Over the past three years, SpaceX has placed thousands of satellites into low Earth orbit as part of its efforts to bundle high-speed Internet services from space. But the company’s latest deployment of 49 new satellites after a February 3 launch didn’t go as planned.
Due to a geomagnetic storm caused by a recent solar outburst, up to 40 of the 49 newly launched Starlink satellites have been taken out of service. They are in the process of re-entering the Earth’s atmosphere, where they will be burned.
The incident highlights the dangers facing numerous companies that plan to launch tens of thousands of small satellites into orbit to provide internet services from space. And it’s possible that more solar outbursts will knock some of these newly placed orbital emitters out of the sky. The sun has an 11-year cycle in which it fluctuates between hyperactive and quiescent states. Currently, it is rising to its peak, which is expected to arrive around 2025.
This recent solar storm was relatively moderate by the standards of the sun. “I’m very confident that in the next cycle we’ll see an extreme event because that’s typical of what happens during a solar maximum,” said Hugh Lewis, a space debris expert at the University of Southampton in England. If a milquetoast outburst can knock out 40 Starlink satellites hovering at low orbital altitudes, a more powerful solar scream could do more damage to the megaconstellations of SpaceX and other companies.
SpaceX announced the impending destruction of as many as 40 of its satellites in a company blog post Tuesday night. The company said the satellites were released into their intended orbit after launch, about 130 miles above Earth.
This height was chosen in part to avoid possible future collisions with other satellites. If the satellites don’t work properly after being deployed at that altitude, and are unable to move their orbits to more safe altitudes, “the atmosphere reclaims the failed technology very quickly,” said Dr. Lewis. “And that’s a really good security measure.”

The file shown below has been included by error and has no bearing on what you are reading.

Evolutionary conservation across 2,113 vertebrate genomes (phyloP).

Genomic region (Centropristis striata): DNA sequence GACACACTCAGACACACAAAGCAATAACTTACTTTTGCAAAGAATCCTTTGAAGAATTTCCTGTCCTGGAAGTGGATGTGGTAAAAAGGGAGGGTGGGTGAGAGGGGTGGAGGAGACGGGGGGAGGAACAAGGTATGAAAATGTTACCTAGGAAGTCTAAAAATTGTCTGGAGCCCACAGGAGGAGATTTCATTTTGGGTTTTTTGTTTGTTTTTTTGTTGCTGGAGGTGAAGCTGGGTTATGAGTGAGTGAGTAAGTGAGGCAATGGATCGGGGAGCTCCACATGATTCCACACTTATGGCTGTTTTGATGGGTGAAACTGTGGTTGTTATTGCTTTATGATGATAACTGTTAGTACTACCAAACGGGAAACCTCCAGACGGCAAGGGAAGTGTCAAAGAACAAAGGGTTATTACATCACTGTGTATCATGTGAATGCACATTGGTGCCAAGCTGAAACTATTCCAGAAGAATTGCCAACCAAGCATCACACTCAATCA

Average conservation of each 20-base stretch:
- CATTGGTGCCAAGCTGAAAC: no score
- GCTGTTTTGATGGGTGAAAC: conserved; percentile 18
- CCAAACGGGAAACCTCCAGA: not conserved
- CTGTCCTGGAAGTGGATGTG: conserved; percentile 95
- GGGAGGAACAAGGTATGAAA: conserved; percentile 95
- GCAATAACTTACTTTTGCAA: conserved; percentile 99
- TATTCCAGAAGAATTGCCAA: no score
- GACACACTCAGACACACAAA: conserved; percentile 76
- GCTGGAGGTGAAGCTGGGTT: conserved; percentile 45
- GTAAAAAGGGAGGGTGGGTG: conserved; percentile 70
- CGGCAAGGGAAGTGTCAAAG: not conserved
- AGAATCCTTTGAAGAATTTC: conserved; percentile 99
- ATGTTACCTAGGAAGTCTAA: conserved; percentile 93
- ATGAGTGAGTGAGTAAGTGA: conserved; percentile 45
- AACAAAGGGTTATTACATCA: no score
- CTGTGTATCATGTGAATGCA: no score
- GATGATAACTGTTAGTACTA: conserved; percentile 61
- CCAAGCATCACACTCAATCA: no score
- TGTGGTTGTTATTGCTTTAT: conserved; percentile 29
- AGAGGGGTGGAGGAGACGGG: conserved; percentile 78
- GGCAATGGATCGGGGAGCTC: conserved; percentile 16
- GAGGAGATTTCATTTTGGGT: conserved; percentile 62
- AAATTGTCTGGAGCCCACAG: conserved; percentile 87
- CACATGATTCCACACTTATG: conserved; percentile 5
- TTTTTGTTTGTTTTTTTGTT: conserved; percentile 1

But on January 29, before these satellites were launched, a violent outburst from the sun of highly energetic particles and magnetism was detected, known as a coronal mass ejection. Those emissions arrived on Earth sometime around Feb. 2 and created a geomagnetic storm in Earth’s magnetic bubble.
The powerful storm added kinetic energy to particles in Earth’s atmosphere. “The atmosphere gets a bit inflated and expands because of that,” said Dr. Lewis. That expansion causes an increase in the density of the atmosphere, which in turn increases the drag experienced by objects moving through it, including satellites. This resistance reduces the size of their orbits, bringing them closer to the thick, lower atmosphere in which they burn up.
According to SpaceX, the rate of escalation and severity of the storm caused air resistance to be up to 50 percent higher during the recent Starlink deployment than during previous launches. This caused as many as 40 of the 49 satellites to eventually succumb to gravity and perish.